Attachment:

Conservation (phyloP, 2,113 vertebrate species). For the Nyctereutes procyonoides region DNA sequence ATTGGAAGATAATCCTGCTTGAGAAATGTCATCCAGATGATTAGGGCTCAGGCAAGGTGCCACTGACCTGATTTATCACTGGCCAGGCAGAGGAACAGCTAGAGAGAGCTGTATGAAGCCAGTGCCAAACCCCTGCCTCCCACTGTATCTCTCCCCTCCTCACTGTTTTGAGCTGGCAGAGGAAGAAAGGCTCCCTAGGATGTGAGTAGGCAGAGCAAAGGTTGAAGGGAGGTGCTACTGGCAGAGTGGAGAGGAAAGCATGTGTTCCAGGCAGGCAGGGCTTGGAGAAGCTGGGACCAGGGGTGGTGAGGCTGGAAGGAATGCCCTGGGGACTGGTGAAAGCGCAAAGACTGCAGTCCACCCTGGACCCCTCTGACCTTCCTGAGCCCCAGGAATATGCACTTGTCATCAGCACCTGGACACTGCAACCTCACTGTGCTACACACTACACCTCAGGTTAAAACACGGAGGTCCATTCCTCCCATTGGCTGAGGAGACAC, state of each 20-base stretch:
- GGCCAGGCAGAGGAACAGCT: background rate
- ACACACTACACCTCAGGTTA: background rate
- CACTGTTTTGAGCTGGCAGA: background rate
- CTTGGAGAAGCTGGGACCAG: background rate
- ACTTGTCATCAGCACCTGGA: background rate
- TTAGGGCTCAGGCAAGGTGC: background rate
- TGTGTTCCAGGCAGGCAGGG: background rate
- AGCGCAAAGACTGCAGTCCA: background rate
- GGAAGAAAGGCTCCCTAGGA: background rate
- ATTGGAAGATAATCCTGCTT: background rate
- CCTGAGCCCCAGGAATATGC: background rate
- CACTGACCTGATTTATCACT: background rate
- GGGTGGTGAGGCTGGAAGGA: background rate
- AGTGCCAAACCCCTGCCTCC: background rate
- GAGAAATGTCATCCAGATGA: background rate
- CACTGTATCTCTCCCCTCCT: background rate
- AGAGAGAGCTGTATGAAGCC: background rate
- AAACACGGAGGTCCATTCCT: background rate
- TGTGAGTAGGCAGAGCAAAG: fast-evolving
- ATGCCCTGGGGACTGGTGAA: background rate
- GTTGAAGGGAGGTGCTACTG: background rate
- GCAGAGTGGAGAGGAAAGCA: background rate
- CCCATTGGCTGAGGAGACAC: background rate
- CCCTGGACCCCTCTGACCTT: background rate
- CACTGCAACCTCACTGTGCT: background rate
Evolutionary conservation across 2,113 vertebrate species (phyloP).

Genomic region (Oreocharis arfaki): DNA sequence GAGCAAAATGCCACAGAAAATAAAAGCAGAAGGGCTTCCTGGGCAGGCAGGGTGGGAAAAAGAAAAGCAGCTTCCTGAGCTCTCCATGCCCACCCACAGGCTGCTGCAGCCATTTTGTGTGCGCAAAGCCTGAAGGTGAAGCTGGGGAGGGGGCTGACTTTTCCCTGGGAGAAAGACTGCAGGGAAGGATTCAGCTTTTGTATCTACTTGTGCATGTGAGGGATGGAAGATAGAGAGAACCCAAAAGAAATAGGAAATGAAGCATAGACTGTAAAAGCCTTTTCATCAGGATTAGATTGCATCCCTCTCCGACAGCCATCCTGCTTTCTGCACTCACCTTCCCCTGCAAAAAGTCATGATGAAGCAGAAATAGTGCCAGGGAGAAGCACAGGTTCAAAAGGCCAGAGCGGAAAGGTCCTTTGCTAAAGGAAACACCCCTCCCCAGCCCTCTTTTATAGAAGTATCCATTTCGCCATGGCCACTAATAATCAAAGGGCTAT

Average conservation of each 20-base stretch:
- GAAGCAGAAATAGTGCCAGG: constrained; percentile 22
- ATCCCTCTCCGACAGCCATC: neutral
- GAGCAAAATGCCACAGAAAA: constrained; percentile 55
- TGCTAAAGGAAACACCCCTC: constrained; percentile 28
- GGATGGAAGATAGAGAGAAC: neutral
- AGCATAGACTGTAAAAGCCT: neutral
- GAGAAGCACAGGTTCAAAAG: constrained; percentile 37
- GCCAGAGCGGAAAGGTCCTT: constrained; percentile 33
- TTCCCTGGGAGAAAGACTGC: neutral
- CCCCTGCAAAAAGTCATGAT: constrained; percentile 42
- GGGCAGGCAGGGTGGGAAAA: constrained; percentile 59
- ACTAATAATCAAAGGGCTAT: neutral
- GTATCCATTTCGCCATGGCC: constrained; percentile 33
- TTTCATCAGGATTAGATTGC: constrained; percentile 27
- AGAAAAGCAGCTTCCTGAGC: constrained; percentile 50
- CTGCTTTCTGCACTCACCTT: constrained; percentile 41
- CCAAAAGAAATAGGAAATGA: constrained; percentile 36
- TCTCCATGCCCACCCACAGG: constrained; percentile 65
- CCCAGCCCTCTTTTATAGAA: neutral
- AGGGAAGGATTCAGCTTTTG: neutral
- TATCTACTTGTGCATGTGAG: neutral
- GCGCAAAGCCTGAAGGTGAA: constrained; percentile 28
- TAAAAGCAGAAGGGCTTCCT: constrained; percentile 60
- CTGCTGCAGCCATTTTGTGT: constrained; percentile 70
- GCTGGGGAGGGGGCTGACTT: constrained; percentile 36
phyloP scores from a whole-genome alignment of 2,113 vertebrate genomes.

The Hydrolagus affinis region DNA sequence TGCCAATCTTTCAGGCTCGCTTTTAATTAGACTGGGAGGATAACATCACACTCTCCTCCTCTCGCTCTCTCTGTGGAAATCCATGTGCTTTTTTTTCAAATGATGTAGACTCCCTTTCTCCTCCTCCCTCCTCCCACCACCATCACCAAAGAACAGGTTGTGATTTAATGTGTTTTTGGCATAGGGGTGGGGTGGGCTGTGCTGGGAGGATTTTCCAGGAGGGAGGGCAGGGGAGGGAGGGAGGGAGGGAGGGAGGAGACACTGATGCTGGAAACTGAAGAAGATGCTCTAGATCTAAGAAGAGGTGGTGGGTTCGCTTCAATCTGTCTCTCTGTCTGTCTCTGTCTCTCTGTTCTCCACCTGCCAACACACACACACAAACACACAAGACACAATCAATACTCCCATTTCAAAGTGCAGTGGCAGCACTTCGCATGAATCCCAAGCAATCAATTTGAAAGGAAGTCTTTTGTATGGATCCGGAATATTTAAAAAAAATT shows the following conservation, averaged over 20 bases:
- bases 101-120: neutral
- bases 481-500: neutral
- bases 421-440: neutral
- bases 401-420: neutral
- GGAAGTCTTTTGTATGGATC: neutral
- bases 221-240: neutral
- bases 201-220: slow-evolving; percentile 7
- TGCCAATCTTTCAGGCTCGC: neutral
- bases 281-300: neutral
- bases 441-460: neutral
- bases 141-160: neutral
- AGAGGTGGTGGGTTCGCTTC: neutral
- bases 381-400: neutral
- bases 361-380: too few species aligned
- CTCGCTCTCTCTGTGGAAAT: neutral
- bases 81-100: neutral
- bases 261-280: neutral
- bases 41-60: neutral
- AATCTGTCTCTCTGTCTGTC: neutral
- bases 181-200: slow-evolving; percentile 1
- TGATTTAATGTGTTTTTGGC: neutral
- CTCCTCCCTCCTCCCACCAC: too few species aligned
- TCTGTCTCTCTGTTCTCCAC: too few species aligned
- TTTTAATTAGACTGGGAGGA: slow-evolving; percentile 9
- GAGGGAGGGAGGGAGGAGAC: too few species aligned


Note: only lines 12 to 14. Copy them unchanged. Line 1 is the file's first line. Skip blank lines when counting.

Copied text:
- CCTGAGCCCCAGGAATATGC: background rate
- CACTGACCTGATTTATCACT: background rate
- GGGTGGTGAGGCTGGAAGGA: background rate